Future gardening features to help cope with climate change

Report backs local sourcing and efficient distribution

Report: robust plants needed to cope with bad weather - image: RHS
Report: robust plants needed to cope with bad weather - image: RHS

Fifteen years after Gardening in the Global Greenhouse, the RHS has launched Gardening in a Changing Climate, an update of the original document. The new report has been written in collaboration with researchers from the University of Sheffield and the University of Reading.

Specifically aimed at the horticulture industry, report authors including Dr Ross Cameron from the University of Sheffield recommend "greater use of locally sourced plant material to reduce energy associated with transport (and) greater use of transport hubs by industry to improve the efficiency of distribution".

The authors believe that artificial lawns, plants from arid countries and flower beds designed to cope with floods will be among future features of UK gardens as climate change kicks in. For the north of England, 2100 could be 2 degsC warmer with more winter rain, more extremes and more violent storms, meaning more robust plants are needed.

The report argues palm trees such as Chinese windmill palms; fruits such as grapes, peaches and apricots that will also help with shade; rosemary beetles; solar-powered lawnmowers; artificial lawns; New Zealand willow herb; verandas and more heavy rain showers will become prevalent.

But apples, cherries and pears will suffer from fewer chill days in winter. Drier landscapes may become easier to weed, busy Lizzies hit by downy mildew will suffer further, greenhouses and fences will have to cope with stronger winds, tulips will not bloom for as long because of warmer springs, oaks will suffer from oak processionary moths and box blight will spread in warmer weather.

Cameron says there are some positive messages for the industry. "Generally better growing conditions will aid growers, albeit having to deal with the unpredictability of more frequent droughts and flood events. There will be threats from new pests and diseases, but perhaps as a consequence a drive for 'locally-grown'. I personally think green spaces will be more highly valued by policymakers, due to their ability to help us cope with extreme weather. In terms of the domestic garden itself I think there will be some physical changes and alterations in planting style, but also a lot of impact due to changing lifestyles."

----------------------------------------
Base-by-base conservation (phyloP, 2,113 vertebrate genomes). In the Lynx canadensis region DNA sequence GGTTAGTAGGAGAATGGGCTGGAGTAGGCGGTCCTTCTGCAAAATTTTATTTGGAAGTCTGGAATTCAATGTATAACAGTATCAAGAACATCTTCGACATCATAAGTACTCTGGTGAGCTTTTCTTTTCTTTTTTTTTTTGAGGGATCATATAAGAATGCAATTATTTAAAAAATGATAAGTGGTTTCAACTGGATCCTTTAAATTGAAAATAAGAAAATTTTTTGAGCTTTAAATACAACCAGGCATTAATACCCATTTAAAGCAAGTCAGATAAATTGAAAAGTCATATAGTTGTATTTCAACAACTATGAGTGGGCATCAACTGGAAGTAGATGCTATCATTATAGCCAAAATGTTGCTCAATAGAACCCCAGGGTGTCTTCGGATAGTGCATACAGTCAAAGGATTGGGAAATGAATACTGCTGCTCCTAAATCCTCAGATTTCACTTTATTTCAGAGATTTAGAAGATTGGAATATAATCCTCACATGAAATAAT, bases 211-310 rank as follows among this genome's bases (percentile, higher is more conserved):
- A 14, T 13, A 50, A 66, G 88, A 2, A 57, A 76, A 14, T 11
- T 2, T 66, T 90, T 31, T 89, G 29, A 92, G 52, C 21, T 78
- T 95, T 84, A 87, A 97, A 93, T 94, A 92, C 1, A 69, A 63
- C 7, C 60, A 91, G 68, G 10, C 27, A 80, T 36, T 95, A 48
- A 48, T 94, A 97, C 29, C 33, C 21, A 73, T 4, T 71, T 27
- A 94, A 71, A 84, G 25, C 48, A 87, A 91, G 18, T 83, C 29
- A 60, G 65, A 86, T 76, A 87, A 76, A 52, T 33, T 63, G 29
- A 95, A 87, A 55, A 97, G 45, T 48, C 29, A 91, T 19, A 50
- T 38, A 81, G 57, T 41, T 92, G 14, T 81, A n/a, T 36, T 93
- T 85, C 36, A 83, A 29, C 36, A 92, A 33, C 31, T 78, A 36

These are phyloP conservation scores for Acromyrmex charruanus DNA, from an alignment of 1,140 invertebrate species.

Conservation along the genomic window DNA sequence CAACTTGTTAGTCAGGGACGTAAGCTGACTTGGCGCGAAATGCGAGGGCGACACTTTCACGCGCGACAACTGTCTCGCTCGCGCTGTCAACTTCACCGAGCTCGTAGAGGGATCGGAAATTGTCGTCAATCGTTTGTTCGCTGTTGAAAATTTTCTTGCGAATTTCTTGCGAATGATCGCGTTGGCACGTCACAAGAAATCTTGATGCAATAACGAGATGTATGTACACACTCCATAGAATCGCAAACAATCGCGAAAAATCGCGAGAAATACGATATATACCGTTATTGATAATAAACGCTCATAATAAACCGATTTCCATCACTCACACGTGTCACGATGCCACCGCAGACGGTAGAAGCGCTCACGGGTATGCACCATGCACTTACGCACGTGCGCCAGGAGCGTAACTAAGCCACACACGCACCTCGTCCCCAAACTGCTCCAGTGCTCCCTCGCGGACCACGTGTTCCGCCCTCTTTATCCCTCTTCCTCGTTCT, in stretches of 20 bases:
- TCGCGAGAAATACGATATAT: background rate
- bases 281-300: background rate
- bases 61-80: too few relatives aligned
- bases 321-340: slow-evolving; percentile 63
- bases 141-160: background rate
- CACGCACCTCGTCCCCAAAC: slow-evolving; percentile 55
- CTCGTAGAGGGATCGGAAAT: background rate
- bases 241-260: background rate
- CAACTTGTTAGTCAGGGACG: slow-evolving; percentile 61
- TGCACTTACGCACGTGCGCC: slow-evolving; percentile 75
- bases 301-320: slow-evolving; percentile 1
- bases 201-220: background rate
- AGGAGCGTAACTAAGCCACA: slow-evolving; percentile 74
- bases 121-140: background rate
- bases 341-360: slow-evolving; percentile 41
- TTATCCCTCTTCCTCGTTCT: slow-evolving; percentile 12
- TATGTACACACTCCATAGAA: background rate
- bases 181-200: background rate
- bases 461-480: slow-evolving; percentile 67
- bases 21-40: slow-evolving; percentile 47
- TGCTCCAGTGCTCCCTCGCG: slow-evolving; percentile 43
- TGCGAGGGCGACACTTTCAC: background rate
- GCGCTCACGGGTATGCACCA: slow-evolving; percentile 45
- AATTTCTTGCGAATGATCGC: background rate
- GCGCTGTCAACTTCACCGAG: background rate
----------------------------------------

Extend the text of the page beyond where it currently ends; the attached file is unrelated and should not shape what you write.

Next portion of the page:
He says there will be more plant breeding for tolerance to stress and ability to flower in difficult conditions, such as "winter" pansies, repeat flowerers and smaller herbaceous perennials and trees.

There could be two trends in plant selection - tolerant stalwarts such as buddleia, berberis, and spirea; and specialist plants for specific locations such as primula cultivars for bog conditions and plants well-adapted for xeriscapes such as new cistus, helianthemum and Delosperma. In the drier south and east there could be even more emphasis on grasses and Mediterranean-style bulbs.

"In general, higher temperatures could increase the range of plant species offered by the garden industry," says Cameron. "This will be tempered by concerns over imported pests and diseases and possible invasiveness of any new taxa."

Low-energy solar or wind-generated electric powered tools could become more popular and there could be a "more relaxed attitude to the lawn" with less mowing and fertilising. The report also suggests "industrial bio-culture' of sphagnum derived products instead of peat.

Cameron says the garden industry may be boosted by people spending more times outdoors. They will use more barbecues, garden furniture, parasols, rain shelters and water harvesting, with a greater focus on the transitional nature of the patio and garden seeing a greater turnover of plant types. Ornamental plants may be more actively promoted by the landscape industry and garden centres for their functional traits - their services as well as their looks. This includes catalpas, paulownia, Fatsia and magnolia for shading, climbers on walls, pine and Picea for holding rainwater in their canopies and wildlife friendly plants.

Expert consultation on climate projections and phenology was provided by Dr Mark McCarthy (Met Office) and Professor Tim Sparks (Coventry University). The report findings will form the basis of a show garden at the new RHS Chatsworth Flower Show (7-11 June).


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